Lesson 4

Tables, Equations, and Graphs of Functions

Lesson Narrative

In this lesson, students work with graphs and tables that represent functions in addition to the equations and descriptions used previously. They learn the conventions of graphing the independent variable (input) on the horizontal axis and the dependent variable (output) on the vertical axis and that each coordinate point represents an input-output pair of the function.

By matching contexts and graphs and reading information about functions from graphs and tables, students become familiar with the different representations and draw connections between them.

Learning Goals

Teacher Facing

  • Determine whether a graph represents a function, and explain (orally) the reasoning.
  • Identify the graph of an equation that represents a function, and explain (orally and in writing) the reasoning.
  • Interpret (orally and in writing) points on a graph, including a graph of a function and a graph that does not represent a function.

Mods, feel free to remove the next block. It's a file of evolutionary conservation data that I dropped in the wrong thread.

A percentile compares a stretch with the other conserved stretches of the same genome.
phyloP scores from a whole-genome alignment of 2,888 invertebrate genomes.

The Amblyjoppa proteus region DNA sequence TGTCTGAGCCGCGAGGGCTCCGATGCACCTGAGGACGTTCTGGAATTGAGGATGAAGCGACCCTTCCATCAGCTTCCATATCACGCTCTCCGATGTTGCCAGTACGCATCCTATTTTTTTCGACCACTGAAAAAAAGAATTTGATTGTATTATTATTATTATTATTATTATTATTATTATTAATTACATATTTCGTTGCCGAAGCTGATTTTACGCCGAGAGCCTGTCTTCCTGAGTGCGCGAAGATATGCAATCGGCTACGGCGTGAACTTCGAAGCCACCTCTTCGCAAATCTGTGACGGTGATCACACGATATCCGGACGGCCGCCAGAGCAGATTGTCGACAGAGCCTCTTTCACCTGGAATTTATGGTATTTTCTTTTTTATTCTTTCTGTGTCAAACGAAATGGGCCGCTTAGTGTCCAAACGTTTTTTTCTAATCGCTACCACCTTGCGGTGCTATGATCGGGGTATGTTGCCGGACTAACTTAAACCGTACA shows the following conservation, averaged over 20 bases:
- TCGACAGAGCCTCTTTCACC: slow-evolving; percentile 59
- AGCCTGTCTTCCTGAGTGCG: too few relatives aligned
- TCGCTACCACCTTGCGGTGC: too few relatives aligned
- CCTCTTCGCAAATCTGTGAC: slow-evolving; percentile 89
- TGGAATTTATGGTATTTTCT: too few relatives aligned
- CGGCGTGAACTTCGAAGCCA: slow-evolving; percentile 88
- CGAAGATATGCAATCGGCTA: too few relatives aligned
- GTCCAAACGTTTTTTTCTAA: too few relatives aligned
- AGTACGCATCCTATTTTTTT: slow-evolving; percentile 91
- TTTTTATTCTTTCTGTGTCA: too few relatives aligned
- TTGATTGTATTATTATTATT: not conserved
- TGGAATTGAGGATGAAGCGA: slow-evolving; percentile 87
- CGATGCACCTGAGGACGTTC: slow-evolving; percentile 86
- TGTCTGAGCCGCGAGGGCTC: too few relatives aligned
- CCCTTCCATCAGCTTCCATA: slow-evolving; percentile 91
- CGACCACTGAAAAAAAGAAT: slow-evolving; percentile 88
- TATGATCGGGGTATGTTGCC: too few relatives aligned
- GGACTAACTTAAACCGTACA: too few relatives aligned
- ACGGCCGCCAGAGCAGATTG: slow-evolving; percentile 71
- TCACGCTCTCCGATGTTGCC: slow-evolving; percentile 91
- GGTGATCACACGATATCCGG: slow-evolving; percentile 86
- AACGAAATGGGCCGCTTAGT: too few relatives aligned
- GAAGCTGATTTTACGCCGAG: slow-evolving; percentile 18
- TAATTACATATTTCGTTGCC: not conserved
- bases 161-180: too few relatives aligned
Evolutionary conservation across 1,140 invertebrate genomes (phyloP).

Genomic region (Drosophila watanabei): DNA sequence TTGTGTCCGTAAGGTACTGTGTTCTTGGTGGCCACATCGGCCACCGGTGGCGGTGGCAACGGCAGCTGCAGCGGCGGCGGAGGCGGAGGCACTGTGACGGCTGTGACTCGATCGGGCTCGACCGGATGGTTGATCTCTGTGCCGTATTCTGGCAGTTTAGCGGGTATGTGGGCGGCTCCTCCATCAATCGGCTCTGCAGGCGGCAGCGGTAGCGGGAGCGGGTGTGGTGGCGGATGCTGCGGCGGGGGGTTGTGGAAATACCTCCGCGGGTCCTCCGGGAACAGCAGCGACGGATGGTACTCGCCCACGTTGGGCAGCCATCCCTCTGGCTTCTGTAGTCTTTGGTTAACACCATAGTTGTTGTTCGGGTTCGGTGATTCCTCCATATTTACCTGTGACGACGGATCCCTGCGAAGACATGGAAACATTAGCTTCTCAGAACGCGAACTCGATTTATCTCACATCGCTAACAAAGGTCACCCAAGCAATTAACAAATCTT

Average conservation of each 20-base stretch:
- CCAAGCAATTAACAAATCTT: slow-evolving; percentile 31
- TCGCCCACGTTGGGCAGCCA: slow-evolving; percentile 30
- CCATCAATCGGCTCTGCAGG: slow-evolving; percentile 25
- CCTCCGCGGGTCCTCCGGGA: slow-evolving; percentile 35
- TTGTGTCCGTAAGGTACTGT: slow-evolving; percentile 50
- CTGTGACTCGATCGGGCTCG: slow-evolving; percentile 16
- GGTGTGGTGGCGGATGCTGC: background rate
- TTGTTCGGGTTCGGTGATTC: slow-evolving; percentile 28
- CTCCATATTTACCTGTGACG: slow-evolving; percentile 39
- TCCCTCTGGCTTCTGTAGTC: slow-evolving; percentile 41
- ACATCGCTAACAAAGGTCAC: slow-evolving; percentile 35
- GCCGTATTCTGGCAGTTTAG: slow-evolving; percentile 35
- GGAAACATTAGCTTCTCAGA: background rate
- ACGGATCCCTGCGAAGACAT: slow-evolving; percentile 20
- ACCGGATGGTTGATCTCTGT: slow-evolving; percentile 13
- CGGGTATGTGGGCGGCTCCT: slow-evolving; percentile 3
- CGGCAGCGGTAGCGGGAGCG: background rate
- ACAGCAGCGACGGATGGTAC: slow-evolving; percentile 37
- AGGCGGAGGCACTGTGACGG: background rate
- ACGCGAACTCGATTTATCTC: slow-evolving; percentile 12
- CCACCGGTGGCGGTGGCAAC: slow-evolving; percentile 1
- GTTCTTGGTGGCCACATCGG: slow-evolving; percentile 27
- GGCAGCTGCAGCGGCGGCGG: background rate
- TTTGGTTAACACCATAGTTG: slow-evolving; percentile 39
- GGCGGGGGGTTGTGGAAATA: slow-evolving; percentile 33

Student Facing

Let’s connect equations and graphs of functions.

Learning Targets

Student Facing

  • I can identify graphs that do, and do not, represent functions.
  • I can use a graph of a function to find the output for a given input and to find the input(s) for a given output.

CCSS Standards

Addressing

Glossary Entries

  • dependent variable

    A dependent variable represents the output of a function.

    For example, suppose we need to buy 20 pieces of fruit and decide to buy apples and bananas. If we select the number of apples first, the equation \(b=20-a\) shows the number of bananas we can buy. The number of bananas is the dependent variable because it depends on the number of apples. 

  • independent variable

    An independent variable represents the input of a function.

    For example, suppose we need to buy 20 pieces of fruit and decide to buy some apples and bananas. If we select the number of apples first, the equation \(b=20-a\) shows the number of bananas we can buy. The number of apples is the independent variable because we can choose any number for it.

  • radius

    A radius is a line segment that goes from the center to the edge of a circle. A radius can go in any direction. Every radius of the circle is the same length. We also use the word radius to mean the length of this segment.

    For example, \(r\) is the radius of this circle with center \(O\).

    a circle with a labeled radius

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